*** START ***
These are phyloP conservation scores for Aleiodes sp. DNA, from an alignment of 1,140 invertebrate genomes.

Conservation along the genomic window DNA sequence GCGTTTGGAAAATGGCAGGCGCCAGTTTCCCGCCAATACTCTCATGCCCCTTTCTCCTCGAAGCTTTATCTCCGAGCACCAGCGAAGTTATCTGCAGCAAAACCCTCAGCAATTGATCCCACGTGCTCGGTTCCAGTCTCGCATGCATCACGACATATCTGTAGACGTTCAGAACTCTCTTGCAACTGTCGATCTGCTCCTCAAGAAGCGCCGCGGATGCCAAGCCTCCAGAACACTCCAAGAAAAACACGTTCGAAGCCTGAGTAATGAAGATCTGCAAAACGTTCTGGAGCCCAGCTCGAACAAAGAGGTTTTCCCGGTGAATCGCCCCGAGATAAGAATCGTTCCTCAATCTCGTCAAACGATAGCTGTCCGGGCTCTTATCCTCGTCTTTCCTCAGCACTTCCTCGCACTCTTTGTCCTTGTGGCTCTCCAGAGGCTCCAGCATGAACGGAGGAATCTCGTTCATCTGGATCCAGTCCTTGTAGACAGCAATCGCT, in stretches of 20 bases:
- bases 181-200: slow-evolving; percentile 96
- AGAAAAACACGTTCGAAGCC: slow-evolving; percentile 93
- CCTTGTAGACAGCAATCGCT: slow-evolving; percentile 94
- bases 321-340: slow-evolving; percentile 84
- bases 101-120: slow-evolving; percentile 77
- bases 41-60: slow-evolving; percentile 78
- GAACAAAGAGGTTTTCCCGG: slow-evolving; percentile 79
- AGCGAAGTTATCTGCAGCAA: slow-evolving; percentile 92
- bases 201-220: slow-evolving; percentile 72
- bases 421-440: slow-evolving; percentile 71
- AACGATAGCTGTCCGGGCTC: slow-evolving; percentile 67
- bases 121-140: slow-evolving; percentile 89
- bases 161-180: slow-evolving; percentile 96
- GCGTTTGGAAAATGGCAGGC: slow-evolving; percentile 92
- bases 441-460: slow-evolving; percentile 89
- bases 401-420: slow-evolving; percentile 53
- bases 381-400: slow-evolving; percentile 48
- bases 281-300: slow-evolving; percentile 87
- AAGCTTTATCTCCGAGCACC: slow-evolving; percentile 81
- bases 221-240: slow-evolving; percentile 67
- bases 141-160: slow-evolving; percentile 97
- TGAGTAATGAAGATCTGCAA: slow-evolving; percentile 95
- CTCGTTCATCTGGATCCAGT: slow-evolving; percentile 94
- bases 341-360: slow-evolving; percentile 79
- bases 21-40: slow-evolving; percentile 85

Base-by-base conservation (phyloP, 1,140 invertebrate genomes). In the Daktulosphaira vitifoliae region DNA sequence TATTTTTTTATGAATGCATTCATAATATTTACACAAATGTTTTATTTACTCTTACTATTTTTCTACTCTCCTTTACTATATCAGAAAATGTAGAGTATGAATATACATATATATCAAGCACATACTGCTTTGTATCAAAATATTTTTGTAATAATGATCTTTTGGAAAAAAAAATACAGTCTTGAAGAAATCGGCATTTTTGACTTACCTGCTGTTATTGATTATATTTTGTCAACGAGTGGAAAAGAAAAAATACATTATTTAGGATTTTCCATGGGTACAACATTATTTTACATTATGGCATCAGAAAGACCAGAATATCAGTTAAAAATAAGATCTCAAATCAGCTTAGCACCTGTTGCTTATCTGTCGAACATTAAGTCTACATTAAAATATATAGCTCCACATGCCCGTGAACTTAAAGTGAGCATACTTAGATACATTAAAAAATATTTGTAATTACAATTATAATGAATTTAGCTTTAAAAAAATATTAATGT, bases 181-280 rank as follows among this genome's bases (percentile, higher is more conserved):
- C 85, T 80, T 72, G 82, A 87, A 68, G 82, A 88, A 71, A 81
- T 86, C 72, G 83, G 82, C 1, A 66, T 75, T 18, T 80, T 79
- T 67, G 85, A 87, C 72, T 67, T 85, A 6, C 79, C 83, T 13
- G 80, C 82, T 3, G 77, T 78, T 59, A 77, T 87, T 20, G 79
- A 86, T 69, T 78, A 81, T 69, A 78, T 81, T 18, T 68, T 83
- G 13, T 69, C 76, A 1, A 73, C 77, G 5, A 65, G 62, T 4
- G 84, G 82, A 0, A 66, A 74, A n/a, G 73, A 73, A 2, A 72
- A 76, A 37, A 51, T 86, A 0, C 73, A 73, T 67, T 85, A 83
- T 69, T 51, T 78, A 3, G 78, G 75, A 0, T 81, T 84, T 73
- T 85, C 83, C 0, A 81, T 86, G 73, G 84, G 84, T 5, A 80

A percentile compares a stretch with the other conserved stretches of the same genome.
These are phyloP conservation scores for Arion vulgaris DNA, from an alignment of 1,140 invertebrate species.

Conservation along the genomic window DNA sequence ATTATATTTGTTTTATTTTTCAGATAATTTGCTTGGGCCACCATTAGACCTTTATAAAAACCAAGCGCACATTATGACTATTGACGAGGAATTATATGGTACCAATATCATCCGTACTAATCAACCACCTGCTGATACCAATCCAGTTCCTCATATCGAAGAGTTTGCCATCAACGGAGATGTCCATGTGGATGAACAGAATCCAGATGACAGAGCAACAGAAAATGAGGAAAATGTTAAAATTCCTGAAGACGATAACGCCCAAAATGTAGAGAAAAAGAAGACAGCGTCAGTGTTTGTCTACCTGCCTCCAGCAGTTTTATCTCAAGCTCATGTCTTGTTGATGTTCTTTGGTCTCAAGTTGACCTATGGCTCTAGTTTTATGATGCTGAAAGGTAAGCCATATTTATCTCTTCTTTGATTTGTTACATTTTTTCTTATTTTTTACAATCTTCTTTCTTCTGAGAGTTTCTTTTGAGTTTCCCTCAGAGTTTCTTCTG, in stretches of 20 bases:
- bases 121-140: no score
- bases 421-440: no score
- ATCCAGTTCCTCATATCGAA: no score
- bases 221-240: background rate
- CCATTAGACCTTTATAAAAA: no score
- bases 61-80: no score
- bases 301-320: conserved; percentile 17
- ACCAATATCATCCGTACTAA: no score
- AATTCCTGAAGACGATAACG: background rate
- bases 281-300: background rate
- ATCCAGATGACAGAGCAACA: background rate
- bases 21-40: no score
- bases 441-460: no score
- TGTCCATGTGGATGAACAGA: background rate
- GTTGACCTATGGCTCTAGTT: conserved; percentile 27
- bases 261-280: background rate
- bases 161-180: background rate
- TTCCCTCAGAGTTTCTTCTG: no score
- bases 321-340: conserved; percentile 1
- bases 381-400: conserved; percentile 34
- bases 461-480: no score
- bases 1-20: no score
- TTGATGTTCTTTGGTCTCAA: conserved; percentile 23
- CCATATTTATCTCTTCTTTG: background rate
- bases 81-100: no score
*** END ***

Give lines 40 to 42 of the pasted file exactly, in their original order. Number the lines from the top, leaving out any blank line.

These are phyloP conservation scores for Arion vulgaris DNA, from an alignment of 1,140 invertebrate species.

Conservation along the genomic window DNA sequence ATTATATTTGTTTTATTTTTCAGATAATTTGCTTGGGCCACCATTAGACCTTTATAAAAACCAAGCGCACATTATGACTATTGACGAGGAATTATATGGTACCAATATCATCCGTACTAATCAACCACCTGCTGATACCAATCCAGTTCCTCATATCGAAGAGTTTGCCATCAACGGAGATGTCCATGTGGATGAACAGAATCCAGATGACAGAGCAACAGAAAATGAGGAAAATGTTAAAATTCCTGAAGACGATAACGCCCAAAATGTAGAGAAAAAGAAGACAGCGTCAGTGTTTGTCTACCTGCCTCCAGCAGTTTTATCTCAAGCTCATGTCTTGTTGATGTTCTTTGGTCTCAAGTTGACCTATGGCTCTAGTTTTATGATGCTGAAAGGTAAGCCATATTTATCTCTTCTTTGATTTGTTACATTTTTTCTTATTTTTTACAATCTTCTTTCTTCTGAGAGTTTCTTTTGAGTTTCCCTCAGAGTTTCTTCTG, in stretches of 20 bases:
- bases 121-140: no score